I am trying to balance this list between canonical and personal favourites while still giving a overall introduction to Mogwai, and I will admit part of me wanted to pick any number of songs off of Young Team instead of this 16-minute behemoth, not because it’s not amazing (it is) or because it’s not beloved (check) and still performed regularly by the band (ditto). It’s just such an obvious pick that it might actually be the boring one for fans of the group. The recording sessions from the band’s debut were fraught enough that there was a fear it would be their finale as well. Pseudonyms were adopted, tattoos inscribed, and afterwards Brendon O’Hare would depart to be replaced with Barry Burns. So the title of “Mogwai Fear Satan” is slightly less figurative than you might think (although this is also a band that loves to take the piss, especially with song titles; bassist Dominic Aitchison’s childhood nightmares about the devil comes into play here too). Especially at the time most of the talk about Mogwai centred around the sheets of guitar noise and the explosive power of the band, but it’s worth noting just how much mileage “Mogwai Fear Satan” gets out of the rhythmic heart drummer Martin Bulloch gives the track, as well as the way additional musician Shona Brown’s flute gives the song’s long, dying passages after its explosions a lovely, mournful air.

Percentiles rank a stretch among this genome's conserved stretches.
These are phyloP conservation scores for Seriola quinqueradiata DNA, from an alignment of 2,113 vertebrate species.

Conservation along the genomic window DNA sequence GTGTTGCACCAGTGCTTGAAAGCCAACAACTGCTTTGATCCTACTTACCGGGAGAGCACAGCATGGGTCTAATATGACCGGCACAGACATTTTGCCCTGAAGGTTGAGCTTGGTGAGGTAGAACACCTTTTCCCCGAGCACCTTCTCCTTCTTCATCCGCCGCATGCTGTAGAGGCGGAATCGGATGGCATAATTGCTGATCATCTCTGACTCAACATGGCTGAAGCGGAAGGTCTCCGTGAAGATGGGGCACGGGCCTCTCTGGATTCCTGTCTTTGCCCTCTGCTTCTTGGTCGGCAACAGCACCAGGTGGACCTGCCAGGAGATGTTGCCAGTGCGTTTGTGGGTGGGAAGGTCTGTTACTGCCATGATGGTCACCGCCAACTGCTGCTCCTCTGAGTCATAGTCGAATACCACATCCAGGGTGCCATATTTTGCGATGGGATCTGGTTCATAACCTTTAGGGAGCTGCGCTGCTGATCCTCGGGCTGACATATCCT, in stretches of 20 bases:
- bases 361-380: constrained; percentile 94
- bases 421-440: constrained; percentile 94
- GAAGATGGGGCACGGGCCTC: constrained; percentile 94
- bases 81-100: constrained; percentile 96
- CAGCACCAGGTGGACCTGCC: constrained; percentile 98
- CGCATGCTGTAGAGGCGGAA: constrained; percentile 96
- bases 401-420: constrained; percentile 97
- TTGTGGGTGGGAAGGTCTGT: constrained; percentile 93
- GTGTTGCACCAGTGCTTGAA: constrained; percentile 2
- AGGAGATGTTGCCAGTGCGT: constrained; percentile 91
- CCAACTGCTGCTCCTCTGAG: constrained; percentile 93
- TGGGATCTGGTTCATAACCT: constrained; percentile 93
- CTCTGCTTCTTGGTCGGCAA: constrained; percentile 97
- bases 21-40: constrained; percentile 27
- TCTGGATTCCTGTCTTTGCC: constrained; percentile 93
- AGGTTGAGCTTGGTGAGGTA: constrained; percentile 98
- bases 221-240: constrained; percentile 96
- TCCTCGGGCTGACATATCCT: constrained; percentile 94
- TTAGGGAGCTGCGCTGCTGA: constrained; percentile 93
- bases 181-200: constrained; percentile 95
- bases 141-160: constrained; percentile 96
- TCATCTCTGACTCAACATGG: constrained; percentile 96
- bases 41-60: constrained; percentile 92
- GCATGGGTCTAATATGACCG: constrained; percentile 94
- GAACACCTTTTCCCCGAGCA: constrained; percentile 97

(Come on Die Young, 1999)
I remember Come on Die Young, which might still be my favourite Mogwai album, getting nailed a bit at the time for being too much. Too long, too loud, too cold, too slow, too unfriendly, basically. Part of this, I think, is that it’s sequenced a bit oddly (though I think effectively), frontloading its most glacial material and building to three nine-minute-plus epics in a row by the end of the album. It also features one of the relatively few Mogwai songs with conventionally sung vocals from the band (specifically guitarist Stuart Braithwaite), the desolate, lovely “Cody” (although given that the album’s title derives from Glasgow gang graffiti, there’s an even darker interpretation possible of lines like “And would you stomp me, if I tried to stomp you?”). As with the rest of Come on Die Young “Cody” is content to take its time making its point, but there’s a stark beauty to it unlike anything Mogwai had done before, as well as proof that Mogwai mostly sticks to instrumentals by choice, not because they can’t make vocals work.
(Everything Is Nice: The Matador Records 10th Anniversary Anthology, 1999)